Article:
Matcha and Water

 

pouring matcha in eggshell cup

 

Oddly, I haven’t given much thought to the role that water plays in maximal enjoyment of matcha. I’ve written about matcha and water temperature before, but not much about water itself, and what kind of water we drink on a daily basis.

 

I feel fortunate to live and work in Marin County, CA, with its supply of lovely rain runoff from the slopes of Mount Tamalpais. Marin is host to California’s very first municipal water district (the mighty MMWD, Marin Municipal Water District); we’ve been thinking about quality water and water management for a long time.

 

Nearly 75% of MMWD’s water comes from more than 20,000 acres of protected watershed on Mt. Tam, in the grassy hills of gorgeous west Marin, into seven large reservoirs (which are themselves lovely places to visit and hike around). These areas are mostly forested MMWD-owned lands and other undeveloped rural lands. Water from these reservoirs is treated and filtered before delivery into my and my neighbors’ homes.

 

And yet: despite having some of the cleanest, most carefully tended water in the country–and Marin being Marin–many of us still filter our water. In fact the Brita-type carbon filter (which my family personally uses) doesn’t do much except remove some of the chlorine in the water, which can also be achieved by simply filling up pitchers of water and letting them sit out (all chlorine in the water will, apparently, evaporate in about 24 hours). Could it be placebo, that I just think filtered tastes better, therefore it actually does?

 

In blind water tastings –some of you will recall that I’ve never met a blind tasting, of any substance, I didn’t like — I show a clear preference for filtered. It tastes somehow “softer” and easier to drink. Tastier. It might take a few hundred double-blind tastings to really determine a preference, but does anyone on earth in 2014 actually have time for this kind of thing? I’m going with my preference for filtered, biased or not.

 

So it was with some trepidation that I tasted some “ionized” water recently at a matcha tasting event we did at Yogaworks. They had a trippy-looking ionizing machine by AlkaViva that filtered and ionized the water to some insane degree. Color me skeptical!

 

But it did taste pretty damn good. I did a quick blind test using water from the fancy machine and from the filtered tap. There was no comparison, it actually tasted better from the machine. “Better” meaning no hints of metal or gas. Just some incredibly pure substance that my body wanted more of.

 

So of course I wanted to taste some matcha made with this water. Whipped up two bottles of Coldbrew to taste blind as well, one with water made from the machine and one from the filtered tap. Again, no comparison. I didn’t think it was possible for Coldbrew to taste any better, but it did.

 

Does that mean I’m going to rush out and buy a $2,000+ machine to give me the cleanest possible water?  No, of course not. But it did get me thinking: how much is all that extra pleasure worth? How much is the knowledge that I’m drinking heavy-metal-free water worth? Does the placebo effect kick in? Will I drink more matcha if it tastes so much better with better water? Should my daughter be drinking purer water, and if so, how much is that worth?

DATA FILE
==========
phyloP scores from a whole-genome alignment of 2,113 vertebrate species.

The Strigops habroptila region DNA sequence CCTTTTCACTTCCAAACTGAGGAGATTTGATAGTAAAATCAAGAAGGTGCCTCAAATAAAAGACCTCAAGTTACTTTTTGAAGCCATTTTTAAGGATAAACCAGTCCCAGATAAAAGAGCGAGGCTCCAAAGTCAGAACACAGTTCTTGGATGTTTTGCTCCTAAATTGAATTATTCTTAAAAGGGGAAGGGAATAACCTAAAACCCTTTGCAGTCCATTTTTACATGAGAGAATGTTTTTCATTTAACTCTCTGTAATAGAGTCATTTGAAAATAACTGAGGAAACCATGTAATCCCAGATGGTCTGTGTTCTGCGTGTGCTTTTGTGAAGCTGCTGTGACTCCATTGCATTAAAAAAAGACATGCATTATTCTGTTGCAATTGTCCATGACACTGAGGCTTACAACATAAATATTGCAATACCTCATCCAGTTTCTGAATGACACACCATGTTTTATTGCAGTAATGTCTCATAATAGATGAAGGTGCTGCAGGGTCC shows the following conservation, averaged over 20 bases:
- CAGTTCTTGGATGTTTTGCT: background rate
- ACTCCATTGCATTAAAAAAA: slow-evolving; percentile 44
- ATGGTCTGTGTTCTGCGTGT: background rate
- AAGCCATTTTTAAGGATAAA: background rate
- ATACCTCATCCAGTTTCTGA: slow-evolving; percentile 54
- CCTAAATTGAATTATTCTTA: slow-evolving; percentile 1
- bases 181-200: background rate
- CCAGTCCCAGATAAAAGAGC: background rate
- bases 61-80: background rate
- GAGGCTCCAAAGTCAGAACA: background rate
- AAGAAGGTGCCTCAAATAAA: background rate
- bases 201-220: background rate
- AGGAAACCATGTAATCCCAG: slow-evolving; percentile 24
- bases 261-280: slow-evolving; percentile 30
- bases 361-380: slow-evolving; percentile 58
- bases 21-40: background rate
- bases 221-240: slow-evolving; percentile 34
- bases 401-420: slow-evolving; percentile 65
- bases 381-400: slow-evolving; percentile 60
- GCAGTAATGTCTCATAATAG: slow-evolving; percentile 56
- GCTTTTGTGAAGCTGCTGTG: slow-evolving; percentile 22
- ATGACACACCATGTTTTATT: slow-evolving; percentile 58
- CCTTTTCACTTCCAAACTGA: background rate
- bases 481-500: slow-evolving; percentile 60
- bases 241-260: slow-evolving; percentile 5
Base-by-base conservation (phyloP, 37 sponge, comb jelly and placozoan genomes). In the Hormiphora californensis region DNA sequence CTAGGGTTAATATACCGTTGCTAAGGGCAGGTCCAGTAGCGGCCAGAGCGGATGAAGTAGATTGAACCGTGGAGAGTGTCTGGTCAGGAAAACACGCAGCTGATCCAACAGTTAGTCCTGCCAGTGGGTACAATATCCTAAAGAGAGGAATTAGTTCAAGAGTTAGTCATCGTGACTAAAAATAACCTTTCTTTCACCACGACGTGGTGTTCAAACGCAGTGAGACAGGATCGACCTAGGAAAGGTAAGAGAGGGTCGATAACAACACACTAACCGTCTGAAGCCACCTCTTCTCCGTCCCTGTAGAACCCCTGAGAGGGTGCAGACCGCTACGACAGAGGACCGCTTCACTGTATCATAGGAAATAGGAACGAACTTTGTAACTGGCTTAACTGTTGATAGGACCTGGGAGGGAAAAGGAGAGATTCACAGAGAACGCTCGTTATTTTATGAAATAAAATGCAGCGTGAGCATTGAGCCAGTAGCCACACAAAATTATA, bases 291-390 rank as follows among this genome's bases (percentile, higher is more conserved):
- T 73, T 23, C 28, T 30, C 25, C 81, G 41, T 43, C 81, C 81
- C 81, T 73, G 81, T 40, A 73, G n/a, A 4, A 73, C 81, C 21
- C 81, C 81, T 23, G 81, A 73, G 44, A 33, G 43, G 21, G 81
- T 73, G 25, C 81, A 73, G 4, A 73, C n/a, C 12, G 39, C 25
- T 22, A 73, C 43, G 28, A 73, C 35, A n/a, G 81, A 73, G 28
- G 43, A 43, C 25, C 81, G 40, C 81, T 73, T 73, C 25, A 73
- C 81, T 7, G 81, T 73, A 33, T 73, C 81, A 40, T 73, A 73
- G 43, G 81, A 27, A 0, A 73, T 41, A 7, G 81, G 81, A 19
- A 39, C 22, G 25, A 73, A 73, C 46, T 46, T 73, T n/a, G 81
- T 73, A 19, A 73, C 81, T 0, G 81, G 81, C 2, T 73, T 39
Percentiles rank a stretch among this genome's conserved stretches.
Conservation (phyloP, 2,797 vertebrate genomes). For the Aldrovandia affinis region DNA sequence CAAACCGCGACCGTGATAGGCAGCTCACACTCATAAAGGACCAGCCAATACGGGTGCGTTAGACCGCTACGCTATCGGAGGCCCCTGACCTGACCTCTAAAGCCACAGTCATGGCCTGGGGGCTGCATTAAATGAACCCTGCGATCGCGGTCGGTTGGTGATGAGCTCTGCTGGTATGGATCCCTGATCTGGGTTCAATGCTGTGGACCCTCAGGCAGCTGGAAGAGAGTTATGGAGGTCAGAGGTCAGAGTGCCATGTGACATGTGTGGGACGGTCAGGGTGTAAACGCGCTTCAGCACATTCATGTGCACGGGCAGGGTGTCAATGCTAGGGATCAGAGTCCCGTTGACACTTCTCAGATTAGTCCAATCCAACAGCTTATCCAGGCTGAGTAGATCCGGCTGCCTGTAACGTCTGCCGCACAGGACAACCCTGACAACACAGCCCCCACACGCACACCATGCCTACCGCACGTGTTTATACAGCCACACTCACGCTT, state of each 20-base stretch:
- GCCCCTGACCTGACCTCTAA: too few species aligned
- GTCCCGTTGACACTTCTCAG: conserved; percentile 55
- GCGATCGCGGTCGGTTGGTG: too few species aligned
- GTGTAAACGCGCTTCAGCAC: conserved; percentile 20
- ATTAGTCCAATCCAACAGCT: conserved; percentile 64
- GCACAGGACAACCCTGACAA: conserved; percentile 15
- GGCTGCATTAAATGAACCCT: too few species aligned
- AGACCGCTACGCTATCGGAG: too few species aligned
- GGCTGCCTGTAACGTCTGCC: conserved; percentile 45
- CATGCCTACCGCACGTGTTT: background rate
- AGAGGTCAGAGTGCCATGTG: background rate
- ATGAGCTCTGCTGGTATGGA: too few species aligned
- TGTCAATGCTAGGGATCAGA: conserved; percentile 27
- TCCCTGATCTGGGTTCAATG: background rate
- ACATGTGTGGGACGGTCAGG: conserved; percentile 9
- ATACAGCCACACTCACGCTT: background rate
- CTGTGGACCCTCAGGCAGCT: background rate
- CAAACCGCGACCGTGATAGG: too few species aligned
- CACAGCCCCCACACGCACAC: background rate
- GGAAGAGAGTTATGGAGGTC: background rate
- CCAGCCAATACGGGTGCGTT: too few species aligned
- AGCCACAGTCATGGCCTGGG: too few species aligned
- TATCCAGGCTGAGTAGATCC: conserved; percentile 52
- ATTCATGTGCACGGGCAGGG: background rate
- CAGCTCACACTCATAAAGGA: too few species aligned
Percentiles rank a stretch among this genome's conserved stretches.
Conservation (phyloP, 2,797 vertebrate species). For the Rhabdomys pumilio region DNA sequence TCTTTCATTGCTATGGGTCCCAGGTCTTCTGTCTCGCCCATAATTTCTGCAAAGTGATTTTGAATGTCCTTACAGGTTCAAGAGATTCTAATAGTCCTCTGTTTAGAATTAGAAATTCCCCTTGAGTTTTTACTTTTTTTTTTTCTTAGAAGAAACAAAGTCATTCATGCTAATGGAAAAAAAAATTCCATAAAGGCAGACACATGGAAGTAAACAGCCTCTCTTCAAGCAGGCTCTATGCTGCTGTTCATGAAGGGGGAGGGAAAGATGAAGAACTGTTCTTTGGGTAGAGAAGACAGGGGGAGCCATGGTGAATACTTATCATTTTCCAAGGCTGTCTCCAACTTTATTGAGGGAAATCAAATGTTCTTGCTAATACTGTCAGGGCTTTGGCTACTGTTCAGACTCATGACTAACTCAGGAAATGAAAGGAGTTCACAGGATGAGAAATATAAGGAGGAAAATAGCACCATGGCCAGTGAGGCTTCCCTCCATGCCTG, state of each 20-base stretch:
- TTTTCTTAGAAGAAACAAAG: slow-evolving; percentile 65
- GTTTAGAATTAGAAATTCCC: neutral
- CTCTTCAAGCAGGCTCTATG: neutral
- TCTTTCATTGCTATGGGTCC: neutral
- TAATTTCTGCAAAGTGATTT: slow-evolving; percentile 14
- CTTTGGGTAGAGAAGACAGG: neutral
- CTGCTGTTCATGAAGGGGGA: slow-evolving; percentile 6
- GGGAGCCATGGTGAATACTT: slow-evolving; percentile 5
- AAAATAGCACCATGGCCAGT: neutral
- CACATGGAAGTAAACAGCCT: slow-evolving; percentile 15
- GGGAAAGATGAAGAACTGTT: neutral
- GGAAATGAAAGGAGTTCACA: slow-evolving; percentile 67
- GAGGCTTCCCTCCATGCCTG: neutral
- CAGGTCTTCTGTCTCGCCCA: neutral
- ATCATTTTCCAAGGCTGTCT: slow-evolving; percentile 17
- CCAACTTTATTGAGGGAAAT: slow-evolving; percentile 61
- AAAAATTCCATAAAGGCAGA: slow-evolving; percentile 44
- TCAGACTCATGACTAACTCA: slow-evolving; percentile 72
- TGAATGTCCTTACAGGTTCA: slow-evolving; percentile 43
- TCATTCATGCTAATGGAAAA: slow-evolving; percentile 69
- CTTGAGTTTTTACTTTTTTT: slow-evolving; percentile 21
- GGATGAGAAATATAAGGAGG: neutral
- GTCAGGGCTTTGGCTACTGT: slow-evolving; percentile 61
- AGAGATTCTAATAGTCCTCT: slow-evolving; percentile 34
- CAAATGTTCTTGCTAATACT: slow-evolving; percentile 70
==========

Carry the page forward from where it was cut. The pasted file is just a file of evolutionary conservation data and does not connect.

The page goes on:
I don’t know the answers to any of those questions. Would love to hear from you if you do!

 

Building Trust with Matcha

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Natural selection has equipped human beings with exquisite bullshit alarms.

We use them all the time: when meeting someone for the first time, when watching movies, when trying a product, or, especially, when we encounter advertising. The brain will light up in red blotches when it perceives possible deception or downright danger. One would assume that brains that didn’t develop this important trait didn’t make it very far into subsequent generations . . . .

How do you get someone to trust you, especially if you’ve never met before and are meeting for the first time on the internet, through a website or email?

One way is to show that *other* people — presumably trustworthy people — trust you, and therefore the odds are in your favor. “Borrowed” trust is indeed important, and it’s why we here at Breakaway Matcha HQ show quotes from people we feel are very trustworthy indeed, including wellness experts, sommeliers, yoga ambassadors, writers, cookbook authors, well-known chefs, and of course everyday people too.

But the only way, ultimately, to get someone to trust you is to do so one-on-one. It’s why we like to get to know the special people who purchase matcha from us. We are this pretty awesome tribe of people who have taken charge of our own health and well-being. And I’ve always got the time to get to know my fellow tribers. It’s also fun to profile, in this space, some of our tribe.

If anyone knows some good proven ways to increase trust, please let us know! Because in the end, it really is all about trust.

The 10-Minute Matcha Meditation Practice

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This simple and delightful morning ritual will change the quality of your day — and hence your life. Try it for just a week; there is absolutely nothing to lose. It might even give you the power to create other changes you’d like to make. It works for me. 

1) Get up earlier than everyone in your household – you’ll need about 10 minutes of solitude, but you might prefer 20 or longer. But you only NEED about 10. 

2) Don’t shower, just go to the kitchen and pour yourself a glass of  water. Drink a medium size glass of water, ideally with a squeeze of citrus in it. The body needs this rehydration after sleep, so make this a daily habit.

3) Take five minutes to prepare a beautiful bowl of matcha, doing it as mindfully as possible. It sounds complicated, but it really isn’t, especially after you’ve done it a few times, after which it oddly becomes quite automatic. These actions go into muscle memory in no time flat. 

    Set a small amount of water to boil. While it heats up:

* Get the matcha out of the fridge, and grab your matcha toolkit (sieve, scoop, and frother) Ideally these items just stand vertically in a tall pretty cup, and just live unobtrusively on the counter someplace easily accessible. You’ll also need a small matcha creamer or a mug, and a gorgeous bowl. The bowl can be anything at all, but ideally it’s a bowl you especially like.